A workshop at the University of California San Francisco helped critical care nurses improve their palliative communication skills, according to an article in the July issue of the American Journal of Critical Care.
The article, “Communicating With Families and Physicians Regarding Prognosis and Goals of Care: An Education Initiative for ICU Nurses,” describes the design, implementation and evaluation of an educational intervention to enhance bedside nurses’ communication skills in addressing patient and family goals of care, communicating with physicians regarding the needs of family members and participating in a family meeting.
Workshop participants reported greater awareness of their roles and responsibilities related to palliative care and measurable improvements to skill and confidence levels for engaging in discussions of prognosis and goals of care with families and physicians. Qualitative analysis indicates it also helped empower nurses and created a culture of support in the ICU. Principal investigator for the article Wendy Anderson, MD, MS, is associate professor in the division of hospital medicine and palliative care program and the department of physiological nursing at UCSF.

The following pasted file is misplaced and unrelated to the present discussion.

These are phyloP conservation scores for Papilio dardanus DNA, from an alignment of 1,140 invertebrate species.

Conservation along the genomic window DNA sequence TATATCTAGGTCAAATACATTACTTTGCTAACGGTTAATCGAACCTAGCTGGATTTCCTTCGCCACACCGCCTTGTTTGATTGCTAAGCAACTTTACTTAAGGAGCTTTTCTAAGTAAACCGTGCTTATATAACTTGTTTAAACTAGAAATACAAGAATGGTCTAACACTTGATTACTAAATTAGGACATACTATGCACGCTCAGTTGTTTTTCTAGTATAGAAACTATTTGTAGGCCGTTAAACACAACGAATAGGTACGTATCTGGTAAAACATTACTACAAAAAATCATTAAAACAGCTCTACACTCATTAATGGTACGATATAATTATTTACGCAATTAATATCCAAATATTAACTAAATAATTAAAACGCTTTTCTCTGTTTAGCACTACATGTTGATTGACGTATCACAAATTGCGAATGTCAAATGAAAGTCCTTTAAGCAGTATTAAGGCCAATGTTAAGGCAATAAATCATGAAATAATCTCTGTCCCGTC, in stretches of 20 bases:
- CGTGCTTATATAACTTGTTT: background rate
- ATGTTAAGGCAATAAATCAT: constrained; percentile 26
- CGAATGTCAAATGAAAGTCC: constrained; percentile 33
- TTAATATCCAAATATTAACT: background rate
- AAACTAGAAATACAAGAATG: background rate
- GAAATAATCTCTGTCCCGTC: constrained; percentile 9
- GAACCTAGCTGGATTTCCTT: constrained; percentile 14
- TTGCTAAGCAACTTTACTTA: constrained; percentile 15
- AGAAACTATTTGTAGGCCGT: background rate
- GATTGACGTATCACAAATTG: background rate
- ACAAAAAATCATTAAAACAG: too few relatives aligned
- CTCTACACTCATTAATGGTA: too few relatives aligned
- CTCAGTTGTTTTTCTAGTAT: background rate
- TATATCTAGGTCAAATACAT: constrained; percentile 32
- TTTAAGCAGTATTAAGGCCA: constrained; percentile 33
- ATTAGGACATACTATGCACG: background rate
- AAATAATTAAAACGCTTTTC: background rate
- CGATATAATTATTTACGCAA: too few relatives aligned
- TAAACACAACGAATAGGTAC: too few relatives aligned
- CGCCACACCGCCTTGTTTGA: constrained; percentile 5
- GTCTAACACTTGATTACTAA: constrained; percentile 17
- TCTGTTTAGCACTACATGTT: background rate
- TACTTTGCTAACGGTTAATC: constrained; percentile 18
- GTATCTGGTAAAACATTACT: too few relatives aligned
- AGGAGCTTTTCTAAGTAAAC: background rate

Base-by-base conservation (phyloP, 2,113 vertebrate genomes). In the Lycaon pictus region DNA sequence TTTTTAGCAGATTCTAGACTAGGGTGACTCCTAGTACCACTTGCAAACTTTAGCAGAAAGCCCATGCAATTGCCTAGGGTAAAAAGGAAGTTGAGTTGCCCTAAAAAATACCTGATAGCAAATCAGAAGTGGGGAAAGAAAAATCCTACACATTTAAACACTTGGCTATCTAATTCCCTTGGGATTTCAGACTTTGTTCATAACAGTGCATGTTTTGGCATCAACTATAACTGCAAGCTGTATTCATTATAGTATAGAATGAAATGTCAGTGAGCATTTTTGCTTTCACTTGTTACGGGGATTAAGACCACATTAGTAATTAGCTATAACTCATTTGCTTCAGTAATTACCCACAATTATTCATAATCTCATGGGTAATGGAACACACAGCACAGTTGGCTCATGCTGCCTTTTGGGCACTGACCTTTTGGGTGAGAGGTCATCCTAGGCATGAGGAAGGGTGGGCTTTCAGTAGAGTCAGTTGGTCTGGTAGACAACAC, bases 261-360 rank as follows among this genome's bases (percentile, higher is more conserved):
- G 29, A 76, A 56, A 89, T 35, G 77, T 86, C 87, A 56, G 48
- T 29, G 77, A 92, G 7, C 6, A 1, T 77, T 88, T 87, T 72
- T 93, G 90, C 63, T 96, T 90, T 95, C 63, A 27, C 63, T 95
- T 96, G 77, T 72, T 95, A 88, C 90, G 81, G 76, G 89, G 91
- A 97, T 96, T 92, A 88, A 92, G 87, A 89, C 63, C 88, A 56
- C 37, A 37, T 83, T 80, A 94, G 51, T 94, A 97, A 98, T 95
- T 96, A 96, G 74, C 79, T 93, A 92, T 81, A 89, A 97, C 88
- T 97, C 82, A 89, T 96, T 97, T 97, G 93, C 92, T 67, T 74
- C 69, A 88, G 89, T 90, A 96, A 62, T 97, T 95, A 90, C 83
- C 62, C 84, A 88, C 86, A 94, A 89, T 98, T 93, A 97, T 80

“Communication is an essential part of quality care within all areas of healthcare and especially in the ICU. The bedside nurse provides not only physical care to their patient, but also informational and emotional support of patient, family and colleagues,” Anderson said. “This evidence-based educational workshop provides tools nurses need to be a respected part of an interdisciplinary team helping families navigate palliative care discussions and decisions.”
The education initiative was developed at the request of critical care nurses and designed by an interdisciplinary working group within the ICU-Palliative Care Committee, a special-interest group focused on improving palliative care in the ICU at UCSF Medical Center.
UCSF conducted the workshop six times over two years, with 82 nurses participating from medical-surgical, cardiac and neurological ICUs, as well as rapid response teams and the ED. The workshop was offered free to nurses, and participants received continuing education hours.
Participating nurses reported greater skill and confidence, including assessing family understanding of prognosis and goals of care, addressing family emotional needs and contributing to family meetings. Increases were sustained three months following the workshop.
Based on the local success and support of this workshop, the team has expanded it to four additional hospital centers within the University of California system.
They implemented a train-the-trainer program to teach teams at each center, and more than 500 nurses have completed the workshop.